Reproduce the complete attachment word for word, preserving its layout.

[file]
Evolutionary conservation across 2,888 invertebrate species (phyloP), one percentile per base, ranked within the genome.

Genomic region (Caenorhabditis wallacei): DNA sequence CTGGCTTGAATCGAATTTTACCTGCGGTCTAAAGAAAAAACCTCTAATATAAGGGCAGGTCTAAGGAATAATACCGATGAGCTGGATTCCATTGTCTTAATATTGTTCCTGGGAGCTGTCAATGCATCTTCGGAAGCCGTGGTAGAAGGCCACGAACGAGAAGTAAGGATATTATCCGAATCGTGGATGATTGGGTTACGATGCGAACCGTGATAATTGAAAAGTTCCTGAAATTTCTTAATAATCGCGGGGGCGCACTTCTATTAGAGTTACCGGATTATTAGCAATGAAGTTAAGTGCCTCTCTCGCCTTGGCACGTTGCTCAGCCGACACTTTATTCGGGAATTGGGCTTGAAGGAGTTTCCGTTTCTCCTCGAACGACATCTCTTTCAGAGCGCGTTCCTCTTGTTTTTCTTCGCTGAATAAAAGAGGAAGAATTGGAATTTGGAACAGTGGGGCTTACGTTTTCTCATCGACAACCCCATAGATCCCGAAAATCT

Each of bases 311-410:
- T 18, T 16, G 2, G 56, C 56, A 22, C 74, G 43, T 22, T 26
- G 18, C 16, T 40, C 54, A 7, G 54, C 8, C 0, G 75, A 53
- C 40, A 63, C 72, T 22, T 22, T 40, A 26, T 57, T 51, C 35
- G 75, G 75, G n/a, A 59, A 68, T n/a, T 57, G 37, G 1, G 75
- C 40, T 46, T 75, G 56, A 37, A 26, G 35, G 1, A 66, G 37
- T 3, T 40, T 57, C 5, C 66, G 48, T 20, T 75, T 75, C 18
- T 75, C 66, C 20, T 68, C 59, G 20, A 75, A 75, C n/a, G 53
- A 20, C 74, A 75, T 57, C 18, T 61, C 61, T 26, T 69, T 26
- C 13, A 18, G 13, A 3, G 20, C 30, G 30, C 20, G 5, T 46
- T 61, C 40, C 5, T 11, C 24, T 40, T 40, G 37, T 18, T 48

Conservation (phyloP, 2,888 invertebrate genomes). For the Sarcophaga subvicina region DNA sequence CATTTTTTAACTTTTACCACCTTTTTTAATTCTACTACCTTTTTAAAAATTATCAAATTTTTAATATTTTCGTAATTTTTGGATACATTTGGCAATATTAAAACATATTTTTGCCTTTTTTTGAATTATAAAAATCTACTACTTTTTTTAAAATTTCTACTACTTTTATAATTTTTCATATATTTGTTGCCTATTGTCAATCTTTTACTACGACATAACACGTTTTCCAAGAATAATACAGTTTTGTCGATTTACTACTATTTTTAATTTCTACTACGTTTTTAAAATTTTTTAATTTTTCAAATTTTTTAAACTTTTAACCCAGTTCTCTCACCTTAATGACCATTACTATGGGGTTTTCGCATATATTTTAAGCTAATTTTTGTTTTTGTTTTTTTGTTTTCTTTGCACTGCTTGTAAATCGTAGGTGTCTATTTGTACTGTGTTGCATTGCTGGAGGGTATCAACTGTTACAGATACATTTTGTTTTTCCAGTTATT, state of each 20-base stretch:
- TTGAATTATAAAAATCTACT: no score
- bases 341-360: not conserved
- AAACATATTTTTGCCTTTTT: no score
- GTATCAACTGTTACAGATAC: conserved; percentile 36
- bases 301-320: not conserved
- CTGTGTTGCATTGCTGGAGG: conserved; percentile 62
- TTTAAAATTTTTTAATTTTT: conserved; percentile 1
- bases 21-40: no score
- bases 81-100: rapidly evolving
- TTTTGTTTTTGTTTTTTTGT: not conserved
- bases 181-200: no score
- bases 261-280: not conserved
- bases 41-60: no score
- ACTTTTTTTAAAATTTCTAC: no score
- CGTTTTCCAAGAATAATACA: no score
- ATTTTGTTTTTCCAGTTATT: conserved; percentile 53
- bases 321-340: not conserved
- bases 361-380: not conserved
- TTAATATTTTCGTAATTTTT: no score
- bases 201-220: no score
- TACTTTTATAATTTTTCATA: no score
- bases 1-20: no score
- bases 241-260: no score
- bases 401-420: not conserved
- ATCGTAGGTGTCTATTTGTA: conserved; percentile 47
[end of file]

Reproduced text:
Evolutionary conservation across 2,888 invertebrate species (phyloP), one percentile per base, ranked within the genome.

Genomic region (Caenorhabditis wallacei): DNA sequence CTGGCTTGAATCGAATTTTACCTGCGGTCTAAAGAAAAAACCTCTAATATAAGGGCAGGTCTAAGGAATAATACCGATGAGCTGGATTCCATTGTCTTAATATTGTTCCTGGGAGCTGTCAATGCATCTTCGGAAGCCGTGGTAGAAGGCCACGAACGAGAAGTAAGGATATTATCCGAATCGTGGATGATTGGGTTACGATGCGAACCGTGATAATTGAAAAGTTCCTGAAATTTCTTAATAATCGCGGGGGCGCACTTCTATTAGAGTTACCGGATTATTAGCAATGAAGTTAAGTGCCTCTCTCGCCTTGGCACGTTGCTCAGCCGACACTTTATTCGGGAATTGGGCTTGAAGGAGTTTCCGTTTCTCCTCGAACGACATCTCTTTCAGAGCGCGTTCCTCTTGTTTTTCTTCGCTGAATAAAAGAGGAAGAATTGGAATTTGGAACAGTGGGGCTTACGTTTTCTCATCGACAACCCCATAGATCCCGAAAATCT

Each of bases 311-410:
- T 18, T 16, G 2, G 56, C 56, A 22, C 74, G 43, T 22, T 26
- G 18, C 16, T 40, C 54, A 7, G 54, C 8, C 0, G 75, A 53
- C 40, A 63, C 72, T 22, T 22, T 40, A 26, T 57, T 51, C 35
- G 75, G 75, G n/a, A 59, A 68, T n/a, T 57, G 37, G 1, G 75
- C 40, T 46, T 75, G 56, A 37, A 26, G 35, G 1, A 66, G 37
- T 3, T 40, T 57, C 5, C 66, G 48, T 20, T 75, T 75, C 18
- T 75, C 66, C 20, T 68, C 59, G 20, A 75, A 75, C n/a, G 53
- A 20, C 74, A 75, T 57, C 18, T 61, C 61, T 26, T 69, T 26
- C 13, A 18, G 13, A 3, G 20, C 30, G 30, C 20, G 5, T 46
- T 61, C 40, C 5, T 11, C 24, T 40, T 40, G 37, T 18, T 48

Conservation (phyloP, 2,888 invertebrate genomes). For the Sarcophaga subvicina region DNA sequence CATTTTTTAACTTTTACCACCTTTTTTAATTCTACTACCTTTTTAAAAATTATCAAATTTTTAATATTTTCGTAATTTTTGGATACATTTGGCAATATTAAAACATATTTTTGCCTTTTTTTGAATTATAAAAATCTACTACTTTTTTTAAAATTTCTACTACTTTTATAATTTTTCATATATTTGTTGCCTATTGTCAATCTTTTACTACGACATAACACGTTTTCCAAGAATAATACAGTTTTGTCGATTTACTACTATTTTTAATTTCTACTACGTTTTTAAAATTTTTTAATTTTTCAAATTTTTTAAACTTTTAACCCAGTTCTCTCACCTTAATGACCATTACTATGGGGTTTTCGCATATATTTTAAGCTAATTTTTGTTTTTGTTTTTTTGTTTTCTTTGCACTGCTTGTAAATCGTAGGTGTCTATTTGTACTGTGTTGCATTGCTGGAGGGTATCAACTGTTACAGATACATTTTGTTTTTCCAGTTATT, state of each 20-base stretch:
- TTGAATTATAAAAATCTACT: no score
- bases 341-360: not conserved
- AAACATATTTTTGCCTTTTT: no score
- GTATCAACTGTTACAGATAC: conserved; percentile 36
- bases 301-320: not conserved
- CTGTGTTGCATTGCTGGAGG: conserved; percentile 62
- TTTAAAATTTTTTAATTTTT: conserved; percentile 1
- bases 21-40: no score
- bases 81-100: rapidly evolving
- TTTTGTTTTTGTTTTTTTGT: not conserved
- bases 181-200: no score
- bases 261-280: not conserved
- bases 41-60: no score
- ACTTTTTTTAAAATTTCTAC: no score
- CGTTTTCCAAGAATAATACA: no score
- ATTTTGTTTTTCCAGTTATT: conserved; percentile 53
- bases 321-340: not conserved
- bases 361-380: not conserved
- TTAATATTTTCGTAATTTTT: no score
- bases 201-220: no score
- TACTTTTATAATTTTTCATA: no score
- bases 1-20: no score
- bases 241-260: no score
- bases 401-420: not conserved
- ATCGTAGGTGTCTATTTGTA: conserved; percentile 47